This is my second Bainbridge for BB Reading Week. Published in 1989, it was shortlisted for the Booker but was beaten by Possession which I don't think it should have been. Perhaps not everyone would agree with me -- I suppose it depends whether you prefer your novels big, show-offy, and plot-driven or slim, subtle, quirky and dark.
Here's what the Guardian obituary said about Bainbridge's writing practice:
Her discipline as a writer was intense. Each novel emerged from a few months in which she wrote through the nights, smoked a lot, slept and ate little. She constantly read aloud what she had produced, to get "the music of the prose" right, and in an alchemical process of cutting and perfecting, she would distil every dozen or so draft pages into one sheet without a single wasted word.
The books that survived this surgery were short. In case anyone called them slight, she would quote Voltaire's apology when he wrote a long letter: "I didn't have time to make it shorter."
An Awfully Big Adventure, like many of BB's early novels, is partly autobiographical. As she said once in an interview, "I have never really written fiction; what would be the point? What is more peculiar, more riveting, devious and horrific than real life?" Based on her experience as an assistant stage manager in a Liverpool theatre, it is the story of teenage Stella, whose Uncle Vernon has sent her to work at the theatre because despite her brains she has left school with no qualifications and the only alternative is working behind the counter in Woolworths. Abandoned as a baby by her mother, brought up by Uncle Vernon and Aunt Lily, Stella lives largely in a world of her own imagination, transforming everyday events into dramas that have little or no relation to reality. She falls desperately in love with the director, Meredith Potter, who shows no interest at all in her for reasons obvious to everyone except herself, and fantasises about offering herself to him:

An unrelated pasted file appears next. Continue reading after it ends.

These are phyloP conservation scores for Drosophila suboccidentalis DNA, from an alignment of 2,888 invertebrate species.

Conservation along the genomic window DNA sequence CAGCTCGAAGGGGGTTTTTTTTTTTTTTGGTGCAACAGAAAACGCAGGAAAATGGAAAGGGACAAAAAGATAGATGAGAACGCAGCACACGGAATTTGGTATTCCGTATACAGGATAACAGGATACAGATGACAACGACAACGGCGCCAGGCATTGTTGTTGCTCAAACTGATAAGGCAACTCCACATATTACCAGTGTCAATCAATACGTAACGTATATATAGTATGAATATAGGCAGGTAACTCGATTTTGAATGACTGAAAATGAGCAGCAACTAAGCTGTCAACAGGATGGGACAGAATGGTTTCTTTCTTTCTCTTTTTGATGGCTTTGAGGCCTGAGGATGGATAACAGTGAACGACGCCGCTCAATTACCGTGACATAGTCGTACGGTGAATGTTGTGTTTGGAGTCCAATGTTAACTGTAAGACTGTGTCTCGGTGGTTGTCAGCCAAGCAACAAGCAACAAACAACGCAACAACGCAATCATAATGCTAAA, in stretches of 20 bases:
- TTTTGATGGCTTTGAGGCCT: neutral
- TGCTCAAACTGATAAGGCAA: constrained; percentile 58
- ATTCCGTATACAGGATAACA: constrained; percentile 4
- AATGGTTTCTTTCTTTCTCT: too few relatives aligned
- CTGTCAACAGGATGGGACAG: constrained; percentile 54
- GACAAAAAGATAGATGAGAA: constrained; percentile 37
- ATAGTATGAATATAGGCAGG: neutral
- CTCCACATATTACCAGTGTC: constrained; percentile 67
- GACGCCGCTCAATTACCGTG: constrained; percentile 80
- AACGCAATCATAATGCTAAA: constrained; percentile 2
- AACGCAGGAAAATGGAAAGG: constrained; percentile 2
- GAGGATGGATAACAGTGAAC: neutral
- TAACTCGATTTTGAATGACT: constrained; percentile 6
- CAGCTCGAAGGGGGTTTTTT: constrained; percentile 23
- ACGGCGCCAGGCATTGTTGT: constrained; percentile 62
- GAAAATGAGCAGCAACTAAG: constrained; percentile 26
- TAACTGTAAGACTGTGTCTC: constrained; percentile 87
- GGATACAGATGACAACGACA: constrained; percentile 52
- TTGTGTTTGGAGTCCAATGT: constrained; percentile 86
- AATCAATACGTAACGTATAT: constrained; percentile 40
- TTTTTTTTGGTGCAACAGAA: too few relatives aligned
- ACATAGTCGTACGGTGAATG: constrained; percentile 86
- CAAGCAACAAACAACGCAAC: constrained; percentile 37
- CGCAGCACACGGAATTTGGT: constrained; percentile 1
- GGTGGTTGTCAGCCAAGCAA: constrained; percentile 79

In the mirror above the wash-basin she spoke to Meredith. 'Good evening. I'm Stella Bradshaw. I don't expect you'll ever want to love me'. It was only make-believe but her mouth trembled at the suggestion. She thought she looked haunted, as though there was a demon standing at her shoulder. Perhaps it had something to do with the swooping shadows thrown by the naked light bulb swinging in the draught from the window.
There was something wrong with her hair: she had too much forehead and her neck wasn't long enough. When she was concentrating her eyebrows shot up and her mouth fell open. But then, when she willed her face to remain immobile, her mind stopped working.
Stella gets a small part in Caesar and Cleopatra, and then the job of waving the torch around to represent Tinkerbell in the production of Peter Pan. When the leading man breaks his leg, Meredith sends for O'Hara, a rather distinguished actor who nevertheless agree to come back to Liverpool and give his Captain Hook. O'Hara is strangely drawn to Stella and manages to seduce her, and though she is far from enthralled by the experience she continues to visit him in the rather seedy bedsit he has chosen to stay in for old times sake. But when O'Hara pays a visit to Uncle Vernon he discovers things about Stella's origins that disturb him very much and everything ends tragically.
Having now read three of BB's novels (I read, and loved, The Girl in the Polka Dot Dress almost exactly a year ago) and almost finished a fourth, I'm aware that she seems to be fascinated with young women who have a peculiar perspective on life, seeing everything somehow slantwise, and lacking what most people would think of as ordinary morality. I can believe that this would not be everyone's cup of tea -- the often hilarous dark humour, the bizarre characters, the frequently shocking events -- but I am completely in love with these novels and can't wait to get my hands on some more of them.